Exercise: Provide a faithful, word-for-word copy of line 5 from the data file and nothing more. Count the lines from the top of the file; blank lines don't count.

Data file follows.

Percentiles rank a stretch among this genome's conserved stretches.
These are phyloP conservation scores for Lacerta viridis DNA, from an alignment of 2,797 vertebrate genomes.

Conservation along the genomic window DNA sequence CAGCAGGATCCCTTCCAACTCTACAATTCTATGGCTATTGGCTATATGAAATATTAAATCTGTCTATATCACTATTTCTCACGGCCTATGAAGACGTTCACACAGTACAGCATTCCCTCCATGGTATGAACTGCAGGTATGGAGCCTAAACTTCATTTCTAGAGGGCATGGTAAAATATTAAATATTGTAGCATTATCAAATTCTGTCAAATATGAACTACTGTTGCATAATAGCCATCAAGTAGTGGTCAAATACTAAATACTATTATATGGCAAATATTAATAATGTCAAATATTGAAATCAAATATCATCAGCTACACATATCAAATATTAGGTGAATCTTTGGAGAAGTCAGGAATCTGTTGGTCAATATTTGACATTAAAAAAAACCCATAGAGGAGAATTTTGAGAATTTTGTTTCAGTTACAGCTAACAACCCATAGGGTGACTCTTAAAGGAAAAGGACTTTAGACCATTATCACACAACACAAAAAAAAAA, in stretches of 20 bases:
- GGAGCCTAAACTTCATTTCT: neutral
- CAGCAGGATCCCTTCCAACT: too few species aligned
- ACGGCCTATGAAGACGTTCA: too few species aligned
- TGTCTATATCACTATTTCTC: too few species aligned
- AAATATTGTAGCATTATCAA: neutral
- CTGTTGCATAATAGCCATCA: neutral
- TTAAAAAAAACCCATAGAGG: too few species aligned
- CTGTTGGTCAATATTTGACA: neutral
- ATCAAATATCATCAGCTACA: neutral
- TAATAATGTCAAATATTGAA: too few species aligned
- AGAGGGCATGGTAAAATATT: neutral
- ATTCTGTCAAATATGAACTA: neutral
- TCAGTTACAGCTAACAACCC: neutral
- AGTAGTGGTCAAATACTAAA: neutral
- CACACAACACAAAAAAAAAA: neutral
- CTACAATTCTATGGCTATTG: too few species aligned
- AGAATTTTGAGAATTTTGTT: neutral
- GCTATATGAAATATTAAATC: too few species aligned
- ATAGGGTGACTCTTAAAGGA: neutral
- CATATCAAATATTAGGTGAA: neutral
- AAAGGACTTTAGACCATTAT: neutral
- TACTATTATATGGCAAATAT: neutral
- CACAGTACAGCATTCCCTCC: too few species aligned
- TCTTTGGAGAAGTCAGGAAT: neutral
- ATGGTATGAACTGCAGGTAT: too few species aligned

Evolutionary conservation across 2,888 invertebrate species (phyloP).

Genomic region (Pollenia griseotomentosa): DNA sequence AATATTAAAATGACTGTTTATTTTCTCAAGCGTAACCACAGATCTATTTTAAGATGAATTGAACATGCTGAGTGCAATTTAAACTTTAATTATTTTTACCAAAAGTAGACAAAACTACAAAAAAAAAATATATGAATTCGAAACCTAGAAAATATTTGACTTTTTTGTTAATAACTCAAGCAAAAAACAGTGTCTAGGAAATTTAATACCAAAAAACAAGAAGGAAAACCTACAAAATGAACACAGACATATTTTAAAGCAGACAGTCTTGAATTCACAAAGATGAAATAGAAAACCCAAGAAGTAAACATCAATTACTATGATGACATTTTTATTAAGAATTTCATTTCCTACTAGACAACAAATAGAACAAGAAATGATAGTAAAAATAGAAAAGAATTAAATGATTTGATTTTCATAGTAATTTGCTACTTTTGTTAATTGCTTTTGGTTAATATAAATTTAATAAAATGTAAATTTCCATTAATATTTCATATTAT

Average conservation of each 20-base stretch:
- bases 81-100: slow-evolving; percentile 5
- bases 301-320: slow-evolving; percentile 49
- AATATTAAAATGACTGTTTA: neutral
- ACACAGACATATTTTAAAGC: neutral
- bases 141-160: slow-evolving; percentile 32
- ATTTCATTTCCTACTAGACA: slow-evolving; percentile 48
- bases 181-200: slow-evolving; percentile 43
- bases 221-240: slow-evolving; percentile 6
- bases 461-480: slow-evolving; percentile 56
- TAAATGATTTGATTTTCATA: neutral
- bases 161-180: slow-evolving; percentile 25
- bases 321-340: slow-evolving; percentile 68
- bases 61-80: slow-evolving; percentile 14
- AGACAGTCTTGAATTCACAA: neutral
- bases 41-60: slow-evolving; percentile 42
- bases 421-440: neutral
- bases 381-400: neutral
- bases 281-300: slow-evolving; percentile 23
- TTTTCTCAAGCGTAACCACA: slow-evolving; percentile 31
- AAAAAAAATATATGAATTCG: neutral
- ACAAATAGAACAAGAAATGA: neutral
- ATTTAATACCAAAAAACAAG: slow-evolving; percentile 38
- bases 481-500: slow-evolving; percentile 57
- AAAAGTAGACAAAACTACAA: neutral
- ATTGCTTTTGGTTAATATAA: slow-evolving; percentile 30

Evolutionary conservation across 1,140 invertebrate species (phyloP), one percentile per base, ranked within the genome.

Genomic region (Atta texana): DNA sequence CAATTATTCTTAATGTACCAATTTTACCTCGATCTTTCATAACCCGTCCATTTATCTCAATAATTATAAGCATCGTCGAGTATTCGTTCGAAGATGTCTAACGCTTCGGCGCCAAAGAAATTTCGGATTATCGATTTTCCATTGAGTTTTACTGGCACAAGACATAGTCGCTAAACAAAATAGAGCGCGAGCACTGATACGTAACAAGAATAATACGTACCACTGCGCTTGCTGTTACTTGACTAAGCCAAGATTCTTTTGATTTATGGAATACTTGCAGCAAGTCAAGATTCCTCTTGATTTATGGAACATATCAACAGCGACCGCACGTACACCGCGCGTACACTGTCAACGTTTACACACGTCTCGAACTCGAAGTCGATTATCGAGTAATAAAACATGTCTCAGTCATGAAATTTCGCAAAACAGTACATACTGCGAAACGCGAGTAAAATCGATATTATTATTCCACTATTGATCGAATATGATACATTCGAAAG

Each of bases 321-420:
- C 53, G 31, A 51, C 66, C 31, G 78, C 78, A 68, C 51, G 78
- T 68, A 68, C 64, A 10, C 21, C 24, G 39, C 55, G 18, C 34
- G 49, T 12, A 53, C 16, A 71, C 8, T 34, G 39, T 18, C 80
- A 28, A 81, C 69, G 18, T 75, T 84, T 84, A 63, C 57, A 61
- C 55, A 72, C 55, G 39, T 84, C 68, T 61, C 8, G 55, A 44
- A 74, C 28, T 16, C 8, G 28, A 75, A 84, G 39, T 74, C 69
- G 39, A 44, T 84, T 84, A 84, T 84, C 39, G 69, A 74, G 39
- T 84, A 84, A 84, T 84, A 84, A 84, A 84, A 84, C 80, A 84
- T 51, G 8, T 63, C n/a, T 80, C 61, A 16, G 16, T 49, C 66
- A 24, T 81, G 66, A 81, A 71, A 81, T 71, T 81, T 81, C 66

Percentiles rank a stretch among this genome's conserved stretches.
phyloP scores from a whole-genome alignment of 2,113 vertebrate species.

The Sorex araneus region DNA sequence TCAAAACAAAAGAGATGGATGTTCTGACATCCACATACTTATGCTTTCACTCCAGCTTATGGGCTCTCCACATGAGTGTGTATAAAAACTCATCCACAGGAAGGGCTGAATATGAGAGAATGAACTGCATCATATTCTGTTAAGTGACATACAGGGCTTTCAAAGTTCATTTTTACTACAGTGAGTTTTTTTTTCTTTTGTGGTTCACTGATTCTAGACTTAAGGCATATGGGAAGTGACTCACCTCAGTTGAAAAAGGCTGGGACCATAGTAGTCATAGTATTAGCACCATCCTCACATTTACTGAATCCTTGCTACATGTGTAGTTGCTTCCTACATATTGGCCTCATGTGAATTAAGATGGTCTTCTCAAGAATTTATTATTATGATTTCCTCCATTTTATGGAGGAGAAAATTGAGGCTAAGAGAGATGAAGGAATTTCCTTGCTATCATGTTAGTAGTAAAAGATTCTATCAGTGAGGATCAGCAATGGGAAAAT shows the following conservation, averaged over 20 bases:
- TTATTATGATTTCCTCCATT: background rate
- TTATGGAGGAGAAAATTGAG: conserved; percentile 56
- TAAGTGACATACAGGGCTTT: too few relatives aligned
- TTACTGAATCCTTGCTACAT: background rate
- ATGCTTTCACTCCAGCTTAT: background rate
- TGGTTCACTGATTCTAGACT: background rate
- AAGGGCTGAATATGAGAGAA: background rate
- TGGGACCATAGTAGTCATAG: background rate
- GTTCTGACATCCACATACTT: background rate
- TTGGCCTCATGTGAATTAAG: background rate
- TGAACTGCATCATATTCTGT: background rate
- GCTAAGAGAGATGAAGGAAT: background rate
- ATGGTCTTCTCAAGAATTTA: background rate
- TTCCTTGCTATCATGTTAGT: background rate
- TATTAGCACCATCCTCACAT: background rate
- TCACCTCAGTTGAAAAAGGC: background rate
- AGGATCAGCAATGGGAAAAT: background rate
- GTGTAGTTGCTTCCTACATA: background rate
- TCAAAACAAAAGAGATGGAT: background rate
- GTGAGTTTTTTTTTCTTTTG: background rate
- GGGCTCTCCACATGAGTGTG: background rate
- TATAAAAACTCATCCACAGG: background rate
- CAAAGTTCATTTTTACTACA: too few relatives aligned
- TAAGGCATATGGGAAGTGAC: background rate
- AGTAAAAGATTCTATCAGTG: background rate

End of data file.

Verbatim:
- CAGCAGGATCCCTTCCAACT: too few species aligned